A Book of Words, by Rudyard Kipling

The Scot and the War

YOU must remember that an Englishman looks on the record of Edinburgh University, not with fear, but with envy. Your University represents sacredly and intimately the natural expression of the genius and sacrifice, the spirit and devotion of your race. But have you ever considered that these great buildings of yours, seen from the south, loom up as one of a great chain of well-devised Border fortresses and keeps of learning which, generation after generation, have trained and equipped the Scot for his conquest of the world in almost every detail of the world’s development and administration? Many excuses for these overwhelming facts have been put forward by the overwhelmed. One has heard it argued that a race born among granite boulders and compelled, at an early age, to seek their sustenance from under the snow would naturally find any condition of life elsewhere sub-tropically luxurious. It is true, too, that surroundings which enforce a certain wise thrift do save a man from wasting his soul on barren emotions in spiritual matters, as well as from lending himself to the grosser cruelties of collective sentimentalism.

A stranger, speaking with due deference, might be forgiven for thinking that, though the liberality of your citizens made and adorned your University, none the less, the driving force behind this three-hundred-year-old dominion of the Scot derives in essence from the strict and unbreakable spirit of that great educationist John Knox, who, whatever he may have said about the monstrous regiment of women, neither flattered nor feared any flesh. It was John Knox who, at lifelong hazard, laid down and maintained the canon that it should be lawful for men so to use themselves in matters of religion and conscience as they should answer to their Maker. Is it too much to say that, after all these years, on these triple foundations of freedom, authority, and responsibility, the moral fabric of your University was reared? Nor did it fail when the bitter and grinding dispensation of the Great War overtook us.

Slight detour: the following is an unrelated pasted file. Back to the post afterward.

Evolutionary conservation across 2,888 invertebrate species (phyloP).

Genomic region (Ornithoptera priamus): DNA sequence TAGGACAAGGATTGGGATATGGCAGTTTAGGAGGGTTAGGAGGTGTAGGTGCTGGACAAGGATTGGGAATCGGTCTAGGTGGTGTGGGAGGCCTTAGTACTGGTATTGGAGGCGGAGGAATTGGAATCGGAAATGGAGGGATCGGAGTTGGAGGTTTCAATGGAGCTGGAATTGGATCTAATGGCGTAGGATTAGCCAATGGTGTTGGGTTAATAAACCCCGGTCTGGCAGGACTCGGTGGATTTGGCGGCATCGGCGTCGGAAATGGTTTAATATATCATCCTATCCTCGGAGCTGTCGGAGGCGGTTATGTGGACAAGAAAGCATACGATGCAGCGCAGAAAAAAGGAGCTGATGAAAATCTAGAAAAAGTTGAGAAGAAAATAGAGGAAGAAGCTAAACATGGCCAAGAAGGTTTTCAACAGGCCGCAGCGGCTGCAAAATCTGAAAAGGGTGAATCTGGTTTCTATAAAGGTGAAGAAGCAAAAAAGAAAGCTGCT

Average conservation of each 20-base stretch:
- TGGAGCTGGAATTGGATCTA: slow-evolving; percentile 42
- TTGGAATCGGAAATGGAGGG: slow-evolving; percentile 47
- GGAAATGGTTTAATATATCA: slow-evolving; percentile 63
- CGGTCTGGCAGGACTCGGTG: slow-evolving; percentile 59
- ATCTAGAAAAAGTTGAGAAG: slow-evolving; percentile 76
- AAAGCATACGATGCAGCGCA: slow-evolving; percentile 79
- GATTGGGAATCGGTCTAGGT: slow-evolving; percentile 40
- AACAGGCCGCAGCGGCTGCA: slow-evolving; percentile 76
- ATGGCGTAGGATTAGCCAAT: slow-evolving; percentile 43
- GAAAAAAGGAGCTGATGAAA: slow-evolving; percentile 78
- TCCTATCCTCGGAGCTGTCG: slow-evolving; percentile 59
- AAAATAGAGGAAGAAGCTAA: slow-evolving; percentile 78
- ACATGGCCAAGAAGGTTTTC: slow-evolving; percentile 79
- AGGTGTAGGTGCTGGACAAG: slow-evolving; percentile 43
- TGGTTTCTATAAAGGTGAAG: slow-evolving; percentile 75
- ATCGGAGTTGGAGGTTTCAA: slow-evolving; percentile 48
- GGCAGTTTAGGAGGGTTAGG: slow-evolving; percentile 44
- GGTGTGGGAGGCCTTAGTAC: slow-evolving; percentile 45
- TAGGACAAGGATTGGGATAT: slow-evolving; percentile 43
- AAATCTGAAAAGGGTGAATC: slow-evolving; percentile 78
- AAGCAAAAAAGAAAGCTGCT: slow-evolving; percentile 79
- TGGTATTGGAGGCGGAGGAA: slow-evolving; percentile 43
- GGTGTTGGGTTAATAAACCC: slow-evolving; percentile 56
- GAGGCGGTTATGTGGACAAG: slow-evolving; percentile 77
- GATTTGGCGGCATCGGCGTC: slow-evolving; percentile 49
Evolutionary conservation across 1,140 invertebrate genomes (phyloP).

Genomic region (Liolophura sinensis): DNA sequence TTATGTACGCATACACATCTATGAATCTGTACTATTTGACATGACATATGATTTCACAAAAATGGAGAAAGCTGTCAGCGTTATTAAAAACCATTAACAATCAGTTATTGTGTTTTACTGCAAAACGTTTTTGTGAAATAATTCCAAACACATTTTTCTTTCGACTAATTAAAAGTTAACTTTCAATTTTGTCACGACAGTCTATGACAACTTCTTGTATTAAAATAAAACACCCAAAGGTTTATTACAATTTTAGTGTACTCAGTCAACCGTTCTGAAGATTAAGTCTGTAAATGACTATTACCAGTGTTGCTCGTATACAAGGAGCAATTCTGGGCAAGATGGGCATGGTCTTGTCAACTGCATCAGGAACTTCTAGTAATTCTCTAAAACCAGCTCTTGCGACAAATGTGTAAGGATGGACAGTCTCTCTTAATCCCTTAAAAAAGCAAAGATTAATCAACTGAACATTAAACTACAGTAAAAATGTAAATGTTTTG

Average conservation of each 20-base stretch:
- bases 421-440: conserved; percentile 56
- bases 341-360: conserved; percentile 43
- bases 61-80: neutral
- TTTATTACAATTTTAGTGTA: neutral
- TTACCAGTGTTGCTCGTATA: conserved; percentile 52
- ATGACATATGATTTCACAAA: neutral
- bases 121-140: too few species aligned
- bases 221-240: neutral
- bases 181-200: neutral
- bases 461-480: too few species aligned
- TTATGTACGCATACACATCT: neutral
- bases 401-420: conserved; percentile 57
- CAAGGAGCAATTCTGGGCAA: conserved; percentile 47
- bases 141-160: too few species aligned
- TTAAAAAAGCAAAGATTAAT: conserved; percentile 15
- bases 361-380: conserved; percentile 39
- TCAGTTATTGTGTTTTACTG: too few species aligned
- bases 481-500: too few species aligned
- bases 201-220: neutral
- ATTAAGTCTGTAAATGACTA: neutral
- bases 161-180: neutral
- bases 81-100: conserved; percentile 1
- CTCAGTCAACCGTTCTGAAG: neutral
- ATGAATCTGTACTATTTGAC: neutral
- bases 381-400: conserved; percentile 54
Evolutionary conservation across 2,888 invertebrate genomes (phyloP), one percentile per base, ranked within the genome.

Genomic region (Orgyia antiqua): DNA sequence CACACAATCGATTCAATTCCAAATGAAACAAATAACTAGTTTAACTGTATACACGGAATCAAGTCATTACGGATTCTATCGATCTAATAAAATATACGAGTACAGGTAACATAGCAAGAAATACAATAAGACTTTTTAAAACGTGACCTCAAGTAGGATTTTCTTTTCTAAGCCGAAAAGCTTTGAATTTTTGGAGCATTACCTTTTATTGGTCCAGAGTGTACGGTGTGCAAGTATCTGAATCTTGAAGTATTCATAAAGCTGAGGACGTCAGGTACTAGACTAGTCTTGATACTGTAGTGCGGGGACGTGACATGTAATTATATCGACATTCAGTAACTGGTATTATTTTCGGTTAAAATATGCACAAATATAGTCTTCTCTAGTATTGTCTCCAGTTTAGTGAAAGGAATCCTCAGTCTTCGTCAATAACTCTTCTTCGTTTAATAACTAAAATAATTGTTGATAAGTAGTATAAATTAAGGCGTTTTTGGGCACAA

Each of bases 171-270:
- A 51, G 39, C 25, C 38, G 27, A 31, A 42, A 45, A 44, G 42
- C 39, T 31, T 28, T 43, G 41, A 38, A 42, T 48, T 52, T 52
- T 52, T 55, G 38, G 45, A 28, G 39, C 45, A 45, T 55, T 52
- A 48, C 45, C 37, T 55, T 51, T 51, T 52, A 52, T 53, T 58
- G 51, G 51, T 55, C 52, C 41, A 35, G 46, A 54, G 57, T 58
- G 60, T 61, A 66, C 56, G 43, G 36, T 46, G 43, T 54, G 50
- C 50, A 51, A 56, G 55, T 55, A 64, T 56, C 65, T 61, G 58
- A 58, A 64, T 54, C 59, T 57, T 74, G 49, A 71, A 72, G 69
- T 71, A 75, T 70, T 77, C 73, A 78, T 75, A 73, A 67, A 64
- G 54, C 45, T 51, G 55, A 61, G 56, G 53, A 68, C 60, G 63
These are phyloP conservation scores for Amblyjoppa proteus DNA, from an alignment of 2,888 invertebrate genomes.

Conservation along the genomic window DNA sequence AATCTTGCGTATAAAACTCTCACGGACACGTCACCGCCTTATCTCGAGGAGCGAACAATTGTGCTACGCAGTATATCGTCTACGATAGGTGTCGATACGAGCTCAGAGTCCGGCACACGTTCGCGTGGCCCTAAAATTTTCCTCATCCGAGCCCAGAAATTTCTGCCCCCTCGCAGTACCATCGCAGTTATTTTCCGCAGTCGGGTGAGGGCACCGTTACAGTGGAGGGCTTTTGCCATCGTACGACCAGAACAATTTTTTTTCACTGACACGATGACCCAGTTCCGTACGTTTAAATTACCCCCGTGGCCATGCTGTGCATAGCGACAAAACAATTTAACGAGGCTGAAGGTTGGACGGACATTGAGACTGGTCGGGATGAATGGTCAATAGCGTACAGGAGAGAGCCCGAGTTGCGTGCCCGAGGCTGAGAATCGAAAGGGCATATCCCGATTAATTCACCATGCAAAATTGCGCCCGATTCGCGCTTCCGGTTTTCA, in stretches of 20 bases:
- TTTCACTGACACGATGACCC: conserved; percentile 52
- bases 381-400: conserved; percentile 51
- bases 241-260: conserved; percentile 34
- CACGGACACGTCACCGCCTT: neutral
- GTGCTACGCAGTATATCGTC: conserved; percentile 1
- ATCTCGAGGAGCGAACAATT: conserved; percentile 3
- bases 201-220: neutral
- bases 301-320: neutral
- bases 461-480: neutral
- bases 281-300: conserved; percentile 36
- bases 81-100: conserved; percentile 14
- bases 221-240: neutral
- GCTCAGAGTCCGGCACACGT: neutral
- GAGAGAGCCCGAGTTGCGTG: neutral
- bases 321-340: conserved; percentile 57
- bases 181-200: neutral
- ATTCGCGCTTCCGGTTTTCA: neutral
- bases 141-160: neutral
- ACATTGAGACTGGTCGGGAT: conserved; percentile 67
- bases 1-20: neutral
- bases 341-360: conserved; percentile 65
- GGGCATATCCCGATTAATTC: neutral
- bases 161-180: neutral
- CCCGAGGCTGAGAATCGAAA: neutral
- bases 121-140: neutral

Here, as elsewhere, the sins of the fathers were visited upon the children. The sons of your University were constrained, like their forbears, so to use themselves in matters of conscience as they should answer to their Maker. All earth has witnessed that they answered as befitted their ancestry; that they endured as the strong influences about their youth had taught them to endure. They willingly and wittingly left the purpose of their lives unachieved in order that all life should not be wrenched from its purpose; and without fear they turned from these gates of learning to those of the grave. This is their glory and also that of their severe but beloved Mother who, while she gave them learning, dowered them also with that Wisdom lacking which all Learning is folly.

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Last updated Saturday, March 1, 2014 at 20:38